Doors and Prayer.Part Three

Continuing my posts on the theme of doors and prayer :
Part One is here and Part Two here

this tale is titled the Insanity Prayer by Anthony de Mello

On the question of his own Enlightenment the Master always remained reticent, even though the disciples tried every means to get him to talk.

All the information they had on this subject was what the Master once said to his youngest son who wanted to know what his father felt when he became Enlightened.

The answer was:

"A fool."

When the boy asked why, the Master had replied, "Well, son, it was like going to great pains to break into a house by climbing a ladder and smashing a window and then realizing later that the door of the house was open." 

This image depicts the tale well 



claire said...

Isn't Anthony de Mello wonderful? I wish I had known him...

Philomena Ewing said...

Yes methinks so too. He is an old favourite. I was looking through some old books and came across The Prayer of The Frog(published about 1988). I looked him up on the net and it said he died suddenly in 1987 so this must have been published posthumously. I also came across this from 1998. "Some of his opinions were condemned by the Congregation for the Doctrine of the Faith. Cardinal Joseph Ratzinger, who later became Pope Benedict XVI, wrote for the Congregation:

'But already in certain passages in [his] early works and to a greater degree in his later publications, one notices a progressive distancing from the essential contents of the Christian faith. ... With the present Notification, in order to protect the good of the Christian faithful, this Congregation declares that the above-mentioned positions are incompatible with the Catholic faith and can cause grave harm.' [1]

His quite controversial paradigm for Catholic dogma is mainly because many of his ideas were influenced by Thai Buddhist teacher and founder of monasteries Ajahn Chah - who, some[who?] say, was a kind of teacher to him. Despite the Church's condemnation, his works are popular especially among those interested in Ignatian Spirituality.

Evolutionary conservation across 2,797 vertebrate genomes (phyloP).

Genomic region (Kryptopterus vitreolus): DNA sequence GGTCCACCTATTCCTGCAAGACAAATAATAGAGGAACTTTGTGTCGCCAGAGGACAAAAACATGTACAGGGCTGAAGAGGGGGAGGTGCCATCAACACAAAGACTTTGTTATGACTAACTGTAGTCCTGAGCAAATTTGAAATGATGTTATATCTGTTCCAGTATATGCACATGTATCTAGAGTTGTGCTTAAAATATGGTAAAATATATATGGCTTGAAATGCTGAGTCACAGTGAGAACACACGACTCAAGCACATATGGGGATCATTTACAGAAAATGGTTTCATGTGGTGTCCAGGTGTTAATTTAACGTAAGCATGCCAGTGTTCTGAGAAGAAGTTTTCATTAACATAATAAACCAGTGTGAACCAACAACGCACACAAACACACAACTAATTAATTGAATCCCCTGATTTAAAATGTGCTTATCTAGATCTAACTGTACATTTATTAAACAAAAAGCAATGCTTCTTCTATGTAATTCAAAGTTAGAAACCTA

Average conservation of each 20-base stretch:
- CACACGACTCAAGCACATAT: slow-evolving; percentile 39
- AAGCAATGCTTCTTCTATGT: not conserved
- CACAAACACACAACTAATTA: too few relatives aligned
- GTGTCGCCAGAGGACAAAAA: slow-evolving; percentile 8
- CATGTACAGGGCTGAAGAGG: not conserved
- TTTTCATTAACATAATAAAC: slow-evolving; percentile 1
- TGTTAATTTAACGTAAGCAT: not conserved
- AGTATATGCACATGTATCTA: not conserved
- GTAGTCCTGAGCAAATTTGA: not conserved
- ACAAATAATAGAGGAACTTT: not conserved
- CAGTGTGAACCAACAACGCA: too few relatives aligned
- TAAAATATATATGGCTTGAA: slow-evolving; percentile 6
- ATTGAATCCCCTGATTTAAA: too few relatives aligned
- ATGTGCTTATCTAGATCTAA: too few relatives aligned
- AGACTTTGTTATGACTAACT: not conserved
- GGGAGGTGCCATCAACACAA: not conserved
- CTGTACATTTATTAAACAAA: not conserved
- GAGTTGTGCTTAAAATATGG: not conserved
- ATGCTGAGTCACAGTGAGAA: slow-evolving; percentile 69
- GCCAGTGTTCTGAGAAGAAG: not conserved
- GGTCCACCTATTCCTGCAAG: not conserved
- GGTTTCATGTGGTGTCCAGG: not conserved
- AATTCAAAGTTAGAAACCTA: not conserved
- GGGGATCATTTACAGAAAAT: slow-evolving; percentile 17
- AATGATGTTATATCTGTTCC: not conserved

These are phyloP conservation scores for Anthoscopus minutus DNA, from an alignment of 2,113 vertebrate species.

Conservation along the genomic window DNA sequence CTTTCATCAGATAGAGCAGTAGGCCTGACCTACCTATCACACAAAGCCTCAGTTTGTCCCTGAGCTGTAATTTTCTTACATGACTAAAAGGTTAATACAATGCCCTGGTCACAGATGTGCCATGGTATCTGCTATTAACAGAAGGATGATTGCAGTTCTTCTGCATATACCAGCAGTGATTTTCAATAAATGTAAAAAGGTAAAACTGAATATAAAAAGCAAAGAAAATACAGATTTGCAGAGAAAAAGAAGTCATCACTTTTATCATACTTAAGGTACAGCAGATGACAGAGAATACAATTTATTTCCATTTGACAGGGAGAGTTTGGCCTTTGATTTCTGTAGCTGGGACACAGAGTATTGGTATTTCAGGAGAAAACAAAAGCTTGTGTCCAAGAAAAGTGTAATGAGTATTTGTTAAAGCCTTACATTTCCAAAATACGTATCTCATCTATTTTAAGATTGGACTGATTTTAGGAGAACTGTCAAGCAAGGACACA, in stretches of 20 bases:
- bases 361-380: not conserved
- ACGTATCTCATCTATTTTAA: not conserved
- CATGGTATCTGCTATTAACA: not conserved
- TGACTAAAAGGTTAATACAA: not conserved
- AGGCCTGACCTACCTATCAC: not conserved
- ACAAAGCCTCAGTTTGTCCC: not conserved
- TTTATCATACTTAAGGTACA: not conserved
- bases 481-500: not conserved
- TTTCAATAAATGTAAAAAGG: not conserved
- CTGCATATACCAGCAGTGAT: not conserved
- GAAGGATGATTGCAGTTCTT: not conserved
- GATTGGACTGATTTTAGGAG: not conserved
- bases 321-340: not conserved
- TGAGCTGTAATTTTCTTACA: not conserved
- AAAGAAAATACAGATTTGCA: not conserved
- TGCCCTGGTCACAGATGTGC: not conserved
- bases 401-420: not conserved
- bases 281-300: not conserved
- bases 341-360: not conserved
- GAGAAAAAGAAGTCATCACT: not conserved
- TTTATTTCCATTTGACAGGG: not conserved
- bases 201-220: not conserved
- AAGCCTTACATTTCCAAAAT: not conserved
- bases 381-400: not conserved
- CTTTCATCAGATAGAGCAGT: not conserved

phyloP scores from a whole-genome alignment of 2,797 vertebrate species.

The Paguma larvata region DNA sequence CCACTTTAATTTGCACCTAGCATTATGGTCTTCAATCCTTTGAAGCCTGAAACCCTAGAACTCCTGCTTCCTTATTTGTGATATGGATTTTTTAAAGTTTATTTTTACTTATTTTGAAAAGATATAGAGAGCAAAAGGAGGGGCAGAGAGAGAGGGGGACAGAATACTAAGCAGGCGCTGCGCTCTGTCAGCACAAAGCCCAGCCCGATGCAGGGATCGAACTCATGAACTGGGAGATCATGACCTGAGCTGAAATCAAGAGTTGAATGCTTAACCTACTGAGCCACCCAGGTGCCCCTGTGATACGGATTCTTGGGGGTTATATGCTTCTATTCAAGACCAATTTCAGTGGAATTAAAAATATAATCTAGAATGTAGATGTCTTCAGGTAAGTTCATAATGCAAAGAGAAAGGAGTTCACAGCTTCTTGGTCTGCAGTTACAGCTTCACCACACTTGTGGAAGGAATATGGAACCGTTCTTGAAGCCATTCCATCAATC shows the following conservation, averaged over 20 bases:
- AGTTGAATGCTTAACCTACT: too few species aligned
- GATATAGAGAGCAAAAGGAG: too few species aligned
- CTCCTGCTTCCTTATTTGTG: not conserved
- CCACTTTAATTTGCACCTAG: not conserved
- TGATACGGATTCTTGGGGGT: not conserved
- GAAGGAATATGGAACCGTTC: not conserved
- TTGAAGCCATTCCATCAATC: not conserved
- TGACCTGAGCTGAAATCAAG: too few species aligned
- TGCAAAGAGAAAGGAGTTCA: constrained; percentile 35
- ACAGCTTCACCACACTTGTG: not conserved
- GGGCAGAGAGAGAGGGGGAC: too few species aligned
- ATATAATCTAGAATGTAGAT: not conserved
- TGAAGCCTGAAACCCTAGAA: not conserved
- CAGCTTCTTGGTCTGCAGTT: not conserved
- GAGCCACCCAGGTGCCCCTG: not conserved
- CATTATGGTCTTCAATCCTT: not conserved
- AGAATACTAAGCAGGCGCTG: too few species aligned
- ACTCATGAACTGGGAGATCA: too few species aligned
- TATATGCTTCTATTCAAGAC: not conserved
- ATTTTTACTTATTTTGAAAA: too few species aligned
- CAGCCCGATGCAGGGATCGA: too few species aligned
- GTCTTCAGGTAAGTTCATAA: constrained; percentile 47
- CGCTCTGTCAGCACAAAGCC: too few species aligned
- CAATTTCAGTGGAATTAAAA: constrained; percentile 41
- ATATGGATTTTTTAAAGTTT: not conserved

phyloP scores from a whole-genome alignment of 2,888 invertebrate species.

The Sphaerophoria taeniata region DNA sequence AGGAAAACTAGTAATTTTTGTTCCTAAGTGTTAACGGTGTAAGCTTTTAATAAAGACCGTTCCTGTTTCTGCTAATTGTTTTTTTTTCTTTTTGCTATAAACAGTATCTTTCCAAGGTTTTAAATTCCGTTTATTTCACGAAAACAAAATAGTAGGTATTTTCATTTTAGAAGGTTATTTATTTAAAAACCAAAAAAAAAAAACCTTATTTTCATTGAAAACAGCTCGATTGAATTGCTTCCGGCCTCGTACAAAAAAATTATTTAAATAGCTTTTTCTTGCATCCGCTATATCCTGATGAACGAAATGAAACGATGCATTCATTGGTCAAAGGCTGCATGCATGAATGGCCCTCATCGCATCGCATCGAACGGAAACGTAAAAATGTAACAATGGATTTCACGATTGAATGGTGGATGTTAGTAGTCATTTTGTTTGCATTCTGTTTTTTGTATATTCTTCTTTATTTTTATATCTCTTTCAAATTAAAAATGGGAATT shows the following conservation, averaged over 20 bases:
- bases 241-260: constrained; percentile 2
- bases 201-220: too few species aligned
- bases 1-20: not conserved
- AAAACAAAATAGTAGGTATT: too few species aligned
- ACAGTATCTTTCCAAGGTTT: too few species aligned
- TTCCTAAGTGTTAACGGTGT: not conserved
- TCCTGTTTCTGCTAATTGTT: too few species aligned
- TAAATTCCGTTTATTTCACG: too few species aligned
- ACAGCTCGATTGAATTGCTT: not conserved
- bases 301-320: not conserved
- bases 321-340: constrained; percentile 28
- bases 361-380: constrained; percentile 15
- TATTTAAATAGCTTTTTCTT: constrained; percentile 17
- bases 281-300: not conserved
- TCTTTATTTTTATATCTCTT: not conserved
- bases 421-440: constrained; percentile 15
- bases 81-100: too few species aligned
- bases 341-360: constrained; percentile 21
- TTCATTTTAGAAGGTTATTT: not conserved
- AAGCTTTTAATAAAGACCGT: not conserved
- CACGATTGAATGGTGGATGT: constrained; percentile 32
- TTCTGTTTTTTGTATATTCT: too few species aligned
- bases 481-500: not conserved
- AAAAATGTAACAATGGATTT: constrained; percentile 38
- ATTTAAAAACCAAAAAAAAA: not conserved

Some editions of his books have since been supplemented with the insertion of a caution:

'The books of Father Anthony de Mello were written in a multi-religious context to help the followers of other religions, agnostics and atheists in their spiritual search, and they were not intended by the author as manuals of instruction of the Catholic faithful in Christian doctrine or dogma.'
So there we go again !! If Thomas Merton had lived longer they probably would have done the same to him and yet he is probably one of the most famous and revered Catholic authors there is ( Merton that is). Makes me want to vomit really !!

Tim said...

Phil, how true this parable is! Prayer is an open door, accessible simply by stepping off the street of life and into its warmth and grace. Yet because we're so conscious we're talking to God, we think we've got to climb to Him.

I tend to get a little exasperated when I hear people pray in highfalutin' language... "Thou Who hast been" and "We entreat Thee" and all that. Prayer shouldn't be performance art--especially Elizabethan performance art. It really is simply opening opening the door and starting the conversation.

(I like to think it's opening the kitchen door, smelling the coffee and fresh-baked rolls, and finding God at the table saying, 'Come on in. I'm glad to see you. We've got so much to talk about!")

This series of posts is quite amazing, Phil. We don't discuss the nature of prayer nearly enough.

Blessings always,

claire said...

Yes, you are right. All the good stuff is thrown out by the Vatican. I wish it were a sure way of what to follow :-)